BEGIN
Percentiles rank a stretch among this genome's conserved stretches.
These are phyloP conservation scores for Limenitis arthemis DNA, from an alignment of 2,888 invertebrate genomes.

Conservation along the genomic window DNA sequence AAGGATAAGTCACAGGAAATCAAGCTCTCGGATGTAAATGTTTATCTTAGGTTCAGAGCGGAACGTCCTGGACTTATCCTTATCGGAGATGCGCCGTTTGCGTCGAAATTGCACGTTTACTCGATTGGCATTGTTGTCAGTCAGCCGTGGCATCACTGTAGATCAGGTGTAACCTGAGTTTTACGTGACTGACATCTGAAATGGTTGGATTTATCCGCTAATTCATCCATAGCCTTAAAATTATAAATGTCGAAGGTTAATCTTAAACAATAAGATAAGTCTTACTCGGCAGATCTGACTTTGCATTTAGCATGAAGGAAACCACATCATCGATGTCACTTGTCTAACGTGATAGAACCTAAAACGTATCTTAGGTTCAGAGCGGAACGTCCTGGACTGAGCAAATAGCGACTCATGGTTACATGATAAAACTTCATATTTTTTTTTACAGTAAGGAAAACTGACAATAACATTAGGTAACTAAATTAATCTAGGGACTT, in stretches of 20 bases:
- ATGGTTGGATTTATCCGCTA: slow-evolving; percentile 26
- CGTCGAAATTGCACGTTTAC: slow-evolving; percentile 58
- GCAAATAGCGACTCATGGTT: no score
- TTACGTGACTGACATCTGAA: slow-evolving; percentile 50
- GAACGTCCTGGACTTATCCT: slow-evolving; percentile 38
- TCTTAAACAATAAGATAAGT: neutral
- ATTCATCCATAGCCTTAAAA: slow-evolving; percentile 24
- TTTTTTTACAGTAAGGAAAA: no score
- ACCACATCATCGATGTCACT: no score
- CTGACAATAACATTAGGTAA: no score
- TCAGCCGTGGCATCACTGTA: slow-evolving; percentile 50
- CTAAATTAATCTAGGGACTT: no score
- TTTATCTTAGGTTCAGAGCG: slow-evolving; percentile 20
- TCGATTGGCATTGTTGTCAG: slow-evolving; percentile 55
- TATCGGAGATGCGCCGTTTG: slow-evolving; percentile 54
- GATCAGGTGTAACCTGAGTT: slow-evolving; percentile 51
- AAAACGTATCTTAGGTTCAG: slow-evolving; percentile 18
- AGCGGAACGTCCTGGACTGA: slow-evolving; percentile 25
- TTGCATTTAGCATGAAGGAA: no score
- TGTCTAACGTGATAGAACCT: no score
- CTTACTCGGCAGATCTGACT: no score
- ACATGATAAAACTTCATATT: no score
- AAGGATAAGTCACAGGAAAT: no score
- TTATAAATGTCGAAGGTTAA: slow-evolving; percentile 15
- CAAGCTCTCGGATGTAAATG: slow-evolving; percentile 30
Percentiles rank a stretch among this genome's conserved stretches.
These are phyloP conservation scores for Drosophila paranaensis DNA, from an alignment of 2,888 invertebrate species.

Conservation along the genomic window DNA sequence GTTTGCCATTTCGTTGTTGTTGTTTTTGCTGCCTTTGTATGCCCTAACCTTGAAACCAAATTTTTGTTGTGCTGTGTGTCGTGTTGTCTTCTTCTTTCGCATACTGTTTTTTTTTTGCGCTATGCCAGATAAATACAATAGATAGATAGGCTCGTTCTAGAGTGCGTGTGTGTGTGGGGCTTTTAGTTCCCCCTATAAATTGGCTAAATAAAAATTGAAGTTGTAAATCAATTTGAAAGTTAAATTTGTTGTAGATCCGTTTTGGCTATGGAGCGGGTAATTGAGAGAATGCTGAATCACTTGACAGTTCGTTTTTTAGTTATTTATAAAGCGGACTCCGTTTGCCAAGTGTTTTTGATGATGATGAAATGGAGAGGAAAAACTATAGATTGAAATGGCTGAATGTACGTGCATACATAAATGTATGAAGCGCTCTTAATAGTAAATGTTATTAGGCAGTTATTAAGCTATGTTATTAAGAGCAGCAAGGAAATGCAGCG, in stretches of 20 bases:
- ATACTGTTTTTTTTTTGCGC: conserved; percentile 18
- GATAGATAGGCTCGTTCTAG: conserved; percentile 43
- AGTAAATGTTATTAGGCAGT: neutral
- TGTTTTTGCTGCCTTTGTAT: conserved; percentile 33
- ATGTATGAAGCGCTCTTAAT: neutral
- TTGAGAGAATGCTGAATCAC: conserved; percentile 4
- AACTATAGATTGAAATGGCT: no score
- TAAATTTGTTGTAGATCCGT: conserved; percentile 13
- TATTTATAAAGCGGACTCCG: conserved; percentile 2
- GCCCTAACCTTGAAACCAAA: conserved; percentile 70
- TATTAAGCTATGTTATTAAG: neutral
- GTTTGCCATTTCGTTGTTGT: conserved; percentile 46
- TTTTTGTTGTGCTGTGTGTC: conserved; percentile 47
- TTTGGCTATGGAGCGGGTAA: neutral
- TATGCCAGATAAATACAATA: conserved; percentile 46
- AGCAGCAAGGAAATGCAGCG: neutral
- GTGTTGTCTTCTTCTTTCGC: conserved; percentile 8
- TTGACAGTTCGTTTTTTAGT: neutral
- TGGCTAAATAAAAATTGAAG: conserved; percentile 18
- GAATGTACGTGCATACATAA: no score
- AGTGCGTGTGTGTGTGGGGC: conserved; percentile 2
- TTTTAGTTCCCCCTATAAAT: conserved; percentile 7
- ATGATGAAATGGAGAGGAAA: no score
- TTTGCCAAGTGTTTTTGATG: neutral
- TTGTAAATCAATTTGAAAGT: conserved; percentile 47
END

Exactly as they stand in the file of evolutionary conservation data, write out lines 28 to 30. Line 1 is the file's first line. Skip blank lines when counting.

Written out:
- CAAGCTCTCGGATGTAAATG: slow-evolving; percentile 30
Percentiles rank a stretch among this genome's conserved stretches.
These are phyloP conservation scores for Drosophila paranaensis DNA, from an alignment of 2,888 invertebrate species.